Patients with probable, definite, or isolated NS had a mean ± SD number of visits of 7.2 ± 6.4 (range, 2-27) and were followed up for a mean ± SD of 44.1 ± 43.6 months (range, 4-141 months). Two patients received no treatment (both with probable NS). Nineteen patients were treated with maintenance corticosteroids alone, with only 2 of these patients receiving high-dose intravenous corticosteroids at onset. Twenty-six patients were considered to be at high risk for progression because they presented with severe central nervous system involvement in NS (intracranial lesions, hydrocephalus, myelopathy, seizures, or encephalopathy) and were treated with alternative immunosuppressive medications plus corticosteroids. The frequency of these and other symptoms of NS are given in Figure 4. Three of these patients were referred to us with a preexisting diagnosis of NS and an incomplete response to initial therapy with corticosteroids. Of the patients treated with alternative immunosuppressive therapies, 18 (69%) improved, 4 (15%) remained stable, and 4 (15%) worsened. Of the patients treated with corticosteroids alone, 7 (35%) improved, 11 (55%) remained stable, and 2 (10%) worsened (Figure 5). The median STEPS score of all patients both before and after treatment was 1 (range, 1-6). The median modified Rankin score was 2 before treatment (range, 0-4) and 1 after treatment (range, 0-5). Although cognitive complaints were not quantified, several patients reported improved cognition after treatment.

Place holder to copy figure label and caption
Figure 4.

Frequency of symptoms of neurosarcoidosis in 48 patients.

Graphic Jump Location
Place holder to copy figure label and caption
Figure 5.

Percentages of patients with changed or stable outcomes for the total group (A) and treatment groups (B) according to Disease Steps in Multiple Sclerosis and Rankin scores before and after treatment. Two patients who received no treatment are not included in the figure. NS indicates neurosarcoidosis.

Graphic Jump Location

Further analysis of pretreatment Rankin and STEPS scores showed higher median scores in the group of patients selected for alternative immunosuppressive treatments compared with patients treated with corticosteroids alone (median Rankin score, 2 vs 1; mean STEPS score, 2 vs 1). The differences between these groups according to both Rankin and STEPS scores were significant (P=.002 and .006, respectively, using the Mann-Whitney U test). Differences between pretreatment and posttreatment disability scores were examined in patients treated with corticosteroids alone and in patients treated with alternate immunosuppressive medications. A significant decline in disability scores was seen in patients treated with alternative immunosuppressive medications (final median Rankin score, 1; final mean STEPS score, 1) using the Wilcoxon signed rank test (P=.008 and .045, respectively), but no decline in scores was seen in patients treated with corticosteroids alone.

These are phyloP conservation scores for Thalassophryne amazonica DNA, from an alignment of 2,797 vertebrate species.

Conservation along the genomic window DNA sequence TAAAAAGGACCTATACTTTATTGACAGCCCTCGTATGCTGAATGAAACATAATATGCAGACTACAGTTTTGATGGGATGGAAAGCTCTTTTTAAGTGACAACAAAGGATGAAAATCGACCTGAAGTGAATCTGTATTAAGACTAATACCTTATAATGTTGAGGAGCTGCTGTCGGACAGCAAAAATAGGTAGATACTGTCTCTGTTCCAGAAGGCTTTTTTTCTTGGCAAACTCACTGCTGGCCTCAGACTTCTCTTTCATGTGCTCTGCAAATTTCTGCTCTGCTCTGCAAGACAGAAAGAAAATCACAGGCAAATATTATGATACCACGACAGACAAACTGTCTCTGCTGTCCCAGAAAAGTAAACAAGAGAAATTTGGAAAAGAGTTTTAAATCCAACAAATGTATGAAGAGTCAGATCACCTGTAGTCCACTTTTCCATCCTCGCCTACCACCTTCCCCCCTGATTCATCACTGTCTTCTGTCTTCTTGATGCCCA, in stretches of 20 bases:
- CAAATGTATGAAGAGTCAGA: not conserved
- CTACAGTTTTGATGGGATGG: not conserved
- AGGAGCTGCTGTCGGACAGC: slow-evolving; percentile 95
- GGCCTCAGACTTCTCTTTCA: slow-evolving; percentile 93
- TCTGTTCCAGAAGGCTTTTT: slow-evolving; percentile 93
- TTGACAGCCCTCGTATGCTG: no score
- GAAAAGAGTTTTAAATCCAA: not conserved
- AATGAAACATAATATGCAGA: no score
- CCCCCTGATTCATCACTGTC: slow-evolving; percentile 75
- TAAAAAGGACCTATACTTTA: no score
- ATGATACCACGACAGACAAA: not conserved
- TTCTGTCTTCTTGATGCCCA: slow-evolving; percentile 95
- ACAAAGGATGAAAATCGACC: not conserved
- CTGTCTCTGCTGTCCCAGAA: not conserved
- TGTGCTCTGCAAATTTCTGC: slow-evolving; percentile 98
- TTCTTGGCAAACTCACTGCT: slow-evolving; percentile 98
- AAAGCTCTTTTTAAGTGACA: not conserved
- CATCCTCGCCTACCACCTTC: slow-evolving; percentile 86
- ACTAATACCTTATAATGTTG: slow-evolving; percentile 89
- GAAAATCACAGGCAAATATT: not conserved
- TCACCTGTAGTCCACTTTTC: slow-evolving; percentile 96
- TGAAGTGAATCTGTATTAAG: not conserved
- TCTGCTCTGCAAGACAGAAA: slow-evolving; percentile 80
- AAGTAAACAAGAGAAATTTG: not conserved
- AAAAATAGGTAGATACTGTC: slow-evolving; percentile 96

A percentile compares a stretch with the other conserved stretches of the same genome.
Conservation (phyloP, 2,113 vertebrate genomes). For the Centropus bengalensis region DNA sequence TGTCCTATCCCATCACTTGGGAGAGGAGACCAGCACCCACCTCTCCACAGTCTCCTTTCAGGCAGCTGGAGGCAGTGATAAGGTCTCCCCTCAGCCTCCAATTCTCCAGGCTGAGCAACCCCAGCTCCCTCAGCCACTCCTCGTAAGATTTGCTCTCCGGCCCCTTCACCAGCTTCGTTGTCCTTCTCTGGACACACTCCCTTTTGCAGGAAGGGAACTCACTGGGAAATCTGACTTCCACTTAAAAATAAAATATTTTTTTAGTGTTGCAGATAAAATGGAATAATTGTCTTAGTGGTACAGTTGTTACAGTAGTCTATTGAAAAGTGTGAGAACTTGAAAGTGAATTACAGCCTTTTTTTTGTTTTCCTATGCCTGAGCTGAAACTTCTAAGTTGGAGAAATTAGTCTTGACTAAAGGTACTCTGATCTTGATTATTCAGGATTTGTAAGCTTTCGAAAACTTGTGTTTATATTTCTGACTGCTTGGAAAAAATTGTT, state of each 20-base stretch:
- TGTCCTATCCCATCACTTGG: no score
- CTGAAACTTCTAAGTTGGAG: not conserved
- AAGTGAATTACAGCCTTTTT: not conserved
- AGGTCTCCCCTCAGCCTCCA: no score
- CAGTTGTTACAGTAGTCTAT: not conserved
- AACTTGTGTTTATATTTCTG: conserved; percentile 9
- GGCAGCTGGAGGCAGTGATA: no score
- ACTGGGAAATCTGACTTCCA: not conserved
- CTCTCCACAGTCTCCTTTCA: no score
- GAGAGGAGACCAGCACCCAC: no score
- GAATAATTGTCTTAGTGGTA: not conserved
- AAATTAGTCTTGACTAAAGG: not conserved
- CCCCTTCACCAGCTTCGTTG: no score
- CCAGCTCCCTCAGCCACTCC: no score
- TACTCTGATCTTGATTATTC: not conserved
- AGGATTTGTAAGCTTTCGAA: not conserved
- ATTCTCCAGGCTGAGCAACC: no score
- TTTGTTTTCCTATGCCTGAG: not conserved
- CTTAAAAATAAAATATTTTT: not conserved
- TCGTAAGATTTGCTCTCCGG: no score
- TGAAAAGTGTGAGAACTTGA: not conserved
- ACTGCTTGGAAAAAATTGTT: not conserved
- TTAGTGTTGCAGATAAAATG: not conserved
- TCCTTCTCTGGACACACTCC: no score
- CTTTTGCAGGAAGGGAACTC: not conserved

Corticosteroids were initiated at 60 to 80 mg/d, occasionally following a high-dose pulse given throughout a few days. In most patients, corticosteroid doses were tapered to 20 to 30 mg/d by month 4. Of those treated with corticosteroids only, 8 of 19 patients were weaned off corticosteroids completely by 2 to 3 years (2 were lost to follow-up). Dose ranges of methotrexate (n = 18 patients) were 7.5 to 15 mg/wk, with 8 patients weaned off methotrexate throughout 12 to 36 months (while simultaneously being weaned off corticosteroids). One patient was taking methotrexate only briefly and was changed to azathioprine because of severe nausea. Patients treated with azathioprine (n = 9) were given doses ranging from 150 to 200 mg/d (changes in hematologic parameters were not assessed), and 4 were weaned during 12 to 36 months. Monthly cyclophosphamide pulses at 600 to 800 mg/m2 given monthly for 3 to 6 months were used briefly in 6 patients before longer-term oral immunosuppressants. One of these cyclophosphamide-treated patients was unable to tolerate either methotrexate or azathioprine because of nausea and was treated with additional cyclophosphamide pulses and corticosteroids. For patients who continue therapy, we plan to continue weaning patients off these medications as tolerated throughout a total of 12 to 36 months. Nine of 26 patients treated with alternative immunosuppressive therapy have been weaned from all therapy, including corticosteroids. Thus far, only 1 patient has required reinstitution of therapy for relapse (after 1 year without therapy), and 2 other patients have required adjustments of immunosuppressants or corticosteroids because of worsening symptoms. Another patient treated with immunosuppressants has remained neurologically stable for 1 year but has had slightly worsening cutaneous and pulmonary sarcoidosis.